Vinegar barrels photographed by Rebecca Bollwitt.
This is part of a series on French idiomatic expressions that relate to food. Browse the list of idioms featured so far.
This week’s expression is, “Tourner au vinaigre.”
Literally translated as, “turning to vinegar,” it describes a situation or a conversation that’s taking a bad turn and may get ugly. It can be likened to its English cousin “going (or turning) sour.”
Example: “Il a vite changé de sujet avant que la discussion tourne au vinaigre.” “He quickly changed the subject before the discussion turned to vinegar.”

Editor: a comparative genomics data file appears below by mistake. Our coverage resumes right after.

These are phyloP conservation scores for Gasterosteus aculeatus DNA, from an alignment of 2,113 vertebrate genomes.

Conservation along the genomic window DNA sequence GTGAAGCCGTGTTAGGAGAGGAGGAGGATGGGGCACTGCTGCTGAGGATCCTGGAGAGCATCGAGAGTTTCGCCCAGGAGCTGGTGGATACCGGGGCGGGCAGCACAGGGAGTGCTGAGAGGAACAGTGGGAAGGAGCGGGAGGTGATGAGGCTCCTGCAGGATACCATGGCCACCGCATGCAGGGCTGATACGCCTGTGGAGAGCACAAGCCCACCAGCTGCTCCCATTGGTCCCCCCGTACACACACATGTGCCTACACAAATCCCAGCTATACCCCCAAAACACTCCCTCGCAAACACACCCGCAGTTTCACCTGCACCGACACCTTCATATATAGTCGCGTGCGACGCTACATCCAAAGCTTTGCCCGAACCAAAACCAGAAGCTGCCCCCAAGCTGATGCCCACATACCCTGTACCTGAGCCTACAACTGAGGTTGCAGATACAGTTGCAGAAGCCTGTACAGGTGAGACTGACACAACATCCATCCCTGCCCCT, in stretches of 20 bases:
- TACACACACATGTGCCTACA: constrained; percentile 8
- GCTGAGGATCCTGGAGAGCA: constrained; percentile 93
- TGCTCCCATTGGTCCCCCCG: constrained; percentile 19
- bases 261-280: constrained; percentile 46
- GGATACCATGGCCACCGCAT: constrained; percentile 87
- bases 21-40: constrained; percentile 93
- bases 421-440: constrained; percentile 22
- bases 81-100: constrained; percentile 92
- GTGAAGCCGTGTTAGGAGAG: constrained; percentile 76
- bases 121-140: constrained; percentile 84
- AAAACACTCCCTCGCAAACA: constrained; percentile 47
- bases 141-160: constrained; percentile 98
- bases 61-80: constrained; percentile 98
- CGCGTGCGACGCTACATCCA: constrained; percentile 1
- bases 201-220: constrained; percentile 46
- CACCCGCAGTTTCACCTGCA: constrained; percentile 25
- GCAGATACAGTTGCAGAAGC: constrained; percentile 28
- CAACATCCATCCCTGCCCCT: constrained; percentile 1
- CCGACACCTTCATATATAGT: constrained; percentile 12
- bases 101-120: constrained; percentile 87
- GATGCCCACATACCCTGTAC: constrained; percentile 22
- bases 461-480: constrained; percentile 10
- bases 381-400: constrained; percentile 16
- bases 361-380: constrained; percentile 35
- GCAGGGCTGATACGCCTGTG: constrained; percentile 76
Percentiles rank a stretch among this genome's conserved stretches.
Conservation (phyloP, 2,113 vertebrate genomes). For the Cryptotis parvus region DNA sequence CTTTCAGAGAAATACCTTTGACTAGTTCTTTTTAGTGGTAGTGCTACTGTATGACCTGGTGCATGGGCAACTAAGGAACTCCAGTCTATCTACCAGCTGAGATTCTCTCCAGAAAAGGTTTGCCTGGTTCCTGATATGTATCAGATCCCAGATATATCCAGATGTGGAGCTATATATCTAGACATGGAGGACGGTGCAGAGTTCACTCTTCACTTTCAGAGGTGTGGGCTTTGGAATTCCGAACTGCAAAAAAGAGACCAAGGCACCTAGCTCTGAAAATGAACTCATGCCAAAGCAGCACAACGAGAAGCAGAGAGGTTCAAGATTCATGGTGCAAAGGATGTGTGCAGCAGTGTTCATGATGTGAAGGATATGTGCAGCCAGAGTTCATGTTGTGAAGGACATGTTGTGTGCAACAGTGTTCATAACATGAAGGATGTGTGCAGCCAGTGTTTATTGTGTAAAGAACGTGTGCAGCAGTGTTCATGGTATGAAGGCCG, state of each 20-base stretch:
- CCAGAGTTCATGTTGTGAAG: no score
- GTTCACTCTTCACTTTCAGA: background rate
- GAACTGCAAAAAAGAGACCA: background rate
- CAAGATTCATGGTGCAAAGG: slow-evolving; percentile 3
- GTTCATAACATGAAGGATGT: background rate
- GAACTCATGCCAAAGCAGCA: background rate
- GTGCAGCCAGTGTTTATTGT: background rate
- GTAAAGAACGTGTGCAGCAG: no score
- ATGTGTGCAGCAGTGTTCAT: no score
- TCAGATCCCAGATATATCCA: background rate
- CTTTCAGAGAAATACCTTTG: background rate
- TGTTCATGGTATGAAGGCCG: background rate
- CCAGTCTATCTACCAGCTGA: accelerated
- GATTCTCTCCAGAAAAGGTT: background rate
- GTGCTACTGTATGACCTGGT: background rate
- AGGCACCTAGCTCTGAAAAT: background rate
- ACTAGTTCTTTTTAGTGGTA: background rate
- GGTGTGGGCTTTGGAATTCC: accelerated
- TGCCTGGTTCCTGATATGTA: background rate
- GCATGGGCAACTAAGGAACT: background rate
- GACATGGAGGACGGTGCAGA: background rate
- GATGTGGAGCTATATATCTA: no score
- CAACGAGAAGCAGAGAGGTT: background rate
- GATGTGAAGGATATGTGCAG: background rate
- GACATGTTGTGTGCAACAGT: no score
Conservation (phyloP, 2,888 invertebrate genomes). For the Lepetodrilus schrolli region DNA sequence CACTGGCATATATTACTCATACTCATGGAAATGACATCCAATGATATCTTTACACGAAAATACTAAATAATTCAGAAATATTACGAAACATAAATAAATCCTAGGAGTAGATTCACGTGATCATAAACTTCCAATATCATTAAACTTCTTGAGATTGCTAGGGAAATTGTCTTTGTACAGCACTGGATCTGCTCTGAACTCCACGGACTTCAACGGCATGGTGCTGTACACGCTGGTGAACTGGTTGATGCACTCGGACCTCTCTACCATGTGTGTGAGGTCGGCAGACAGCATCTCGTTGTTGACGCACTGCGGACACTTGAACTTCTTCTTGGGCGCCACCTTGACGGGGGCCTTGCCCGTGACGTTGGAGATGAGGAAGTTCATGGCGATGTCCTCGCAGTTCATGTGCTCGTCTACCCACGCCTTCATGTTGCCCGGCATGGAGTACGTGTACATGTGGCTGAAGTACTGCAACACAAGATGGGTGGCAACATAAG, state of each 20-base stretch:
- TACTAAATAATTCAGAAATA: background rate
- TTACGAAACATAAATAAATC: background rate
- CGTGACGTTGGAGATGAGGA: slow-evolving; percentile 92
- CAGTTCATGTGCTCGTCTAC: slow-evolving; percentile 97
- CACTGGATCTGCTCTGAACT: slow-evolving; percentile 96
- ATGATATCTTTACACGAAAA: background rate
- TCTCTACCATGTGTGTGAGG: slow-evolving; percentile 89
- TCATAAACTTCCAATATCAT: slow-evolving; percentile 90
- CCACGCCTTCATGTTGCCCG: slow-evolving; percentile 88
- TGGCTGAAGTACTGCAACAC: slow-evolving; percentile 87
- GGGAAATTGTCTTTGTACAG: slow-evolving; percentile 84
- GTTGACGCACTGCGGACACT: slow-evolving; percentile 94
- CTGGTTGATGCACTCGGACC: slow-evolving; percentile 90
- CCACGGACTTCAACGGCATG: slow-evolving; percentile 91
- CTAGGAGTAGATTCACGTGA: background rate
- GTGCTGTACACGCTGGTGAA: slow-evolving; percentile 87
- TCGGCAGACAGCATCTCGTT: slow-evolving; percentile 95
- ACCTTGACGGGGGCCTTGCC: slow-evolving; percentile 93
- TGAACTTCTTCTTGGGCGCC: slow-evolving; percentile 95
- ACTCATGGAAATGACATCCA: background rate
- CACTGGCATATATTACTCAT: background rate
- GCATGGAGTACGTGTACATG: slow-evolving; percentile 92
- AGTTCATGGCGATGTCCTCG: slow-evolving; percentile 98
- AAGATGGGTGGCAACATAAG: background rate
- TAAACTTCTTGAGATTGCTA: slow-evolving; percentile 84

Listen to the idiom and example read aloud:
(If no player appears, here’s a link to the audio file.)
The phrase tourner au vinaigre originally applies to wine, when the action of bacteria makes it ferment and turn into vinegar (this was more likely to occur spontaneously before the generalization of added sulfites in wine), or when the wine simply spoils and its taste turns sour. (In passing, note that the word vinaigre comes from vin aigre, sour wine.)
Because wine is generally considered more noble than vinegar (though I’m sure we all agree it depends on the particular wine and vinegar), the image was gradually adopted to evoke something good turning into something unpleasant.
And if you’re interested in the possibility of making your own vinegar, read the posts my friend Derrick wrote about the process: Old Wine Gone Good, White Wine Vinegar, and Rescuing a Stuck Vinegar Barrel.